A man wearing a face mask walks past a bank's electronic board showing the Hong Kong share index in Hong Kong, Tuesday, Oct. 12, 2021. Shares retreated in Asia on Tuesday as surging prices of oil, coal and other energy added to concerns over inflation. (AP Photo/Kin Cheung)
World shares retreated on Tuesday as surging prices of oil, coal and other energy added to concerns over inflation.
Benchmarks fell in Paris, Frankfurt, Tokyo, Hong Kong and Shanghai. Oil prices extended gains, having closed above $80 per barrel in New York after trading briefly above $81 per barrel on Monday for the first time in seven years.
Costs of oil, coal and natural gas have been climbing, adding to concerns that price pressures might lead the Federal Reserve and other central banks to pull back more quickly on their support for markets.
Germany's DAX lost 0.7% to 15,096.43 and the CAC 40 in Paris gave up 0.8% to 6,518.71. In London, the FTSE 100 sank 0.6% to 7,106.92.
U.S. shares looked set to open lower, with the future for the Dow industrials 0.1% lower. The future for the S&P 500 also was down 0.1%.
On Monday, the S&P 500 lost 0.7% and the Dow Jones Industrial Average also fell 0.7%. The Nasdaq fell 0.6%. Most sectors finished in the red.
Energy demand has bounced back faster than output as economies recover from the pandemic, driving prices higher. Other factors, including a shortage of truck drivers, shipping disruptions, flooding of coal mines in China and drought that has dented hydropower generation are also pushing prices higher.
“Energy crisis uncertainty will likely keep crude prices heading higher until the oil market seems likely it is heading towards balance. The natural gas shortage is not going away anytime soon and that will keep providing additional demand for crude,” Edward Moya of Oanda said in a commentary.
U.S. benchmark crude oil gained 18 cents to $80.70 per barrel in electronic trading on the New York Mercantile Exchange. It gained 1.5% to $80.52 per barrel on Monday.
Brent crude, the international pricing standard, picked up 25 cents to $83.90 per barrel.
In Asian trading, Tokyo's Nikkei 225 index lost 0.9% to 28,230.61, while the S&P/ASX 200 slipped 0.3% to 7,280.70. In Seoul, the Kospi fell 1.4% to 2,916.38
The Hang Seng in Hong Kong gave up 1.4% to 24,962.59 and the Shanghai Composite index declined 1.3% to 3,546.94.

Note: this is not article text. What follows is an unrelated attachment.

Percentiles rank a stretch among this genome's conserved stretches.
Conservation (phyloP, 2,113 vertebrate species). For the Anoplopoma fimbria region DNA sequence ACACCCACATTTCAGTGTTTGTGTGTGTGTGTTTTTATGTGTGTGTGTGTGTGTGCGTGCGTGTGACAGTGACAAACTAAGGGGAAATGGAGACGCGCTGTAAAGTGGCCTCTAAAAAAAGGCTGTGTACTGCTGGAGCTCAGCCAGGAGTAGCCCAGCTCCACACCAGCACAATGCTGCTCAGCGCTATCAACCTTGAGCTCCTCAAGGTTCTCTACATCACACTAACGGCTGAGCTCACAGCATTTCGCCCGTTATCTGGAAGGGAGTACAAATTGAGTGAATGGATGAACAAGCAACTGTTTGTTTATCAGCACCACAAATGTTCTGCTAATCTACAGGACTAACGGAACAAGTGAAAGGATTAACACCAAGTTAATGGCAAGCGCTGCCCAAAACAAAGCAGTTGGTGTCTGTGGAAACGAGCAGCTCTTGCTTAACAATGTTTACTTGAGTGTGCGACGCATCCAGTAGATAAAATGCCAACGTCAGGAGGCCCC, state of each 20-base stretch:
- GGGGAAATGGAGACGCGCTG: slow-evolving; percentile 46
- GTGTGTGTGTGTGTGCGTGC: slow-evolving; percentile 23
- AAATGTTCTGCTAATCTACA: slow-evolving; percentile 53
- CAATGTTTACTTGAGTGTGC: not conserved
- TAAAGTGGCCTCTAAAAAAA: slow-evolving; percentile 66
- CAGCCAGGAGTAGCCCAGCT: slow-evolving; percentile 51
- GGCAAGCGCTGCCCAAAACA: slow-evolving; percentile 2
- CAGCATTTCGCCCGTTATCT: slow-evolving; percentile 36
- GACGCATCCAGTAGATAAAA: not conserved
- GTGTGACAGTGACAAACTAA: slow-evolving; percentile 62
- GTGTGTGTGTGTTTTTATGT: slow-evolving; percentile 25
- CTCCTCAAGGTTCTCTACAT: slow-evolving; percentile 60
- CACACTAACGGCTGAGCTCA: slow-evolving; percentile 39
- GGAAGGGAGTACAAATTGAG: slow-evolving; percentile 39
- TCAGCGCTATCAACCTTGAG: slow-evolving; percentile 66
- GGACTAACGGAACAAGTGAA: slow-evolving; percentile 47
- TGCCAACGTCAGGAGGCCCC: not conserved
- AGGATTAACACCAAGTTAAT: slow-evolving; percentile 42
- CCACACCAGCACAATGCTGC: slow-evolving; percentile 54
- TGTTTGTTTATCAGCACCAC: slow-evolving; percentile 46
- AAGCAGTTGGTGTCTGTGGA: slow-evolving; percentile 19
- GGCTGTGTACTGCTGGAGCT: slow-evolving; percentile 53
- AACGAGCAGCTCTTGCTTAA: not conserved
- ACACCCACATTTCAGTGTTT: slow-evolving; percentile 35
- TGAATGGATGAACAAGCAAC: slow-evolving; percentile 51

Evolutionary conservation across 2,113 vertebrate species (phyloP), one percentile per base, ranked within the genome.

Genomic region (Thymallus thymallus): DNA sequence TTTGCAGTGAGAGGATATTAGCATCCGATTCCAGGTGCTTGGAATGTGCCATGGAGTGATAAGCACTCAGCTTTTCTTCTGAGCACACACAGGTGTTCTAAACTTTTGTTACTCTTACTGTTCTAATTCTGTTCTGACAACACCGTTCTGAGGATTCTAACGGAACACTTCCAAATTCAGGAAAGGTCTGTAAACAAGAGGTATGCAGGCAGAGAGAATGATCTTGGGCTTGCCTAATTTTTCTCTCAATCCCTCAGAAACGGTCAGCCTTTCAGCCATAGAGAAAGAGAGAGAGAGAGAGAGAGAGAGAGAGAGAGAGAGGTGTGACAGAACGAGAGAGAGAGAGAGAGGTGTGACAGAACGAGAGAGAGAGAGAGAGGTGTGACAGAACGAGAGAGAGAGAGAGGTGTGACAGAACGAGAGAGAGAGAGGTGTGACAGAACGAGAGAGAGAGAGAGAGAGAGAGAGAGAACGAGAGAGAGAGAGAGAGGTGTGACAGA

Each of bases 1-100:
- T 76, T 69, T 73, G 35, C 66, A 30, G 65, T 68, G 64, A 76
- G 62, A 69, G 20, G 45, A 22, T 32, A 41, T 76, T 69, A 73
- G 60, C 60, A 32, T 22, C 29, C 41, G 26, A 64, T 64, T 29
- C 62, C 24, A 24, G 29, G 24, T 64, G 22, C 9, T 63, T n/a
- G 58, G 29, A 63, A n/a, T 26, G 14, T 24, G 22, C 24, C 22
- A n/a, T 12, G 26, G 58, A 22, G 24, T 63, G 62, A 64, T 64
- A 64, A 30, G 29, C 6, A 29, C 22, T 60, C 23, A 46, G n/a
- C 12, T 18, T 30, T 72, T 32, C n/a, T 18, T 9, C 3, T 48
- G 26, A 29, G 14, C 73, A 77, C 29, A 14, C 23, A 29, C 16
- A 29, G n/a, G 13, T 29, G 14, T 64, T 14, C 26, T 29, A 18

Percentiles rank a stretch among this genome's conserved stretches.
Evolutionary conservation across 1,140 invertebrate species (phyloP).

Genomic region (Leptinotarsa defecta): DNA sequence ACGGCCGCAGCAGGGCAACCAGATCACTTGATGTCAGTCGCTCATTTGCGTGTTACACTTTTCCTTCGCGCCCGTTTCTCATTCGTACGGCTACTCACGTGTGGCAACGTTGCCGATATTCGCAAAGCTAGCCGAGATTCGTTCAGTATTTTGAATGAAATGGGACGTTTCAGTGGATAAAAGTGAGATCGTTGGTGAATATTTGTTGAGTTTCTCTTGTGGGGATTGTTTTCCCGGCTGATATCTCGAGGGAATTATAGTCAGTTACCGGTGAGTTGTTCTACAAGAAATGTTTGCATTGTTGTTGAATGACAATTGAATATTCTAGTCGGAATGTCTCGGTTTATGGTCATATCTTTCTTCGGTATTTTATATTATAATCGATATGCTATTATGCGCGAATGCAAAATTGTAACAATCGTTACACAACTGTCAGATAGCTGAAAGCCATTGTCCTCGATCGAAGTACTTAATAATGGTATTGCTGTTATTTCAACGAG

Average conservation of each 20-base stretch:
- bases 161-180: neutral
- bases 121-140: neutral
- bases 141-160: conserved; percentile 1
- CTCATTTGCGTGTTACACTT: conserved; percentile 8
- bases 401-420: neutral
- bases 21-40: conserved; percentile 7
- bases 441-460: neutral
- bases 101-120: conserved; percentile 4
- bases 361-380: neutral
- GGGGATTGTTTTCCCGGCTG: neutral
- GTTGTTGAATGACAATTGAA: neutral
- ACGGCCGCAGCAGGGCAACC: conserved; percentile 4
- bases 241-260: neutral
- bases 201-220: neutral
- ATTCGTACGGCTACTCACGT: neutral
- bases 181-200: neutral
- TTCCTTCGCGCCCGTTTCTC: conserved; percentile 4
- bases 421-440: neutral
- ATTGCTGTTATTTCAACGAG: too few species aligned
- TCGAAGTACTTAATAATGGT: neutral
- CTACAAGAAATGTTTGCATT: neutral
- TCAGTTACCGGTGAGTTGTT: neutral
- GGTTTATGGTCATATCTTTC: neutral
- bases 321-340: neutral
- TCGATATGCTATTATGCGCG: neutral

Technology company shares fell after the Wall Street Journal reported that Chinese regulators are inspecting banks' financial ties with private sector companies.
Shares in e-commerce giant Alibaba Group lost 3.9% while search engine company Baidu declined 4%.Tencent Holdings, which operates the popular WeChat messaging service, dropped 2.6%.
Shares fell in Taiwan, but rose in India and Thailand.
Stocks have been swaying between between gains and losses as investors try to better gauge the direction of the economic recovery through the rest of the year. Investors are looking ahead to the beginning of corporate earnings this week, which might offer insights over how companies are faring.
Companies in a wide range of industries are warning that supply chain problems and higher raw materials costs could crimp their financial results for the rest of the year. Wall Street is closely monitoring whether those higher costs and resulting higher prices for goods will hurt consumer spending, which is a key driver of economic growth.
Banks will be among the first big companies to report their latest financial results.
JPMorgan Chase delivers its results on Wednesday. Bank of America, Wells Fargo and Citigroup will report results on Thursday.
Investors are also looking ahead to economic data that could shed more light on what's going on with inflation. The Labor Department will release its Consumer Price Index on Wednesday and its Producer Price Index on Thursday. The reports detail pressure from inflation on consumers and businesses.
In other trading Tuesday, the U.S. dollar rose to 113.40 Japanese yen from 113.32 yen late Monday. The euro climbed to $1.1561 from $1.1553.
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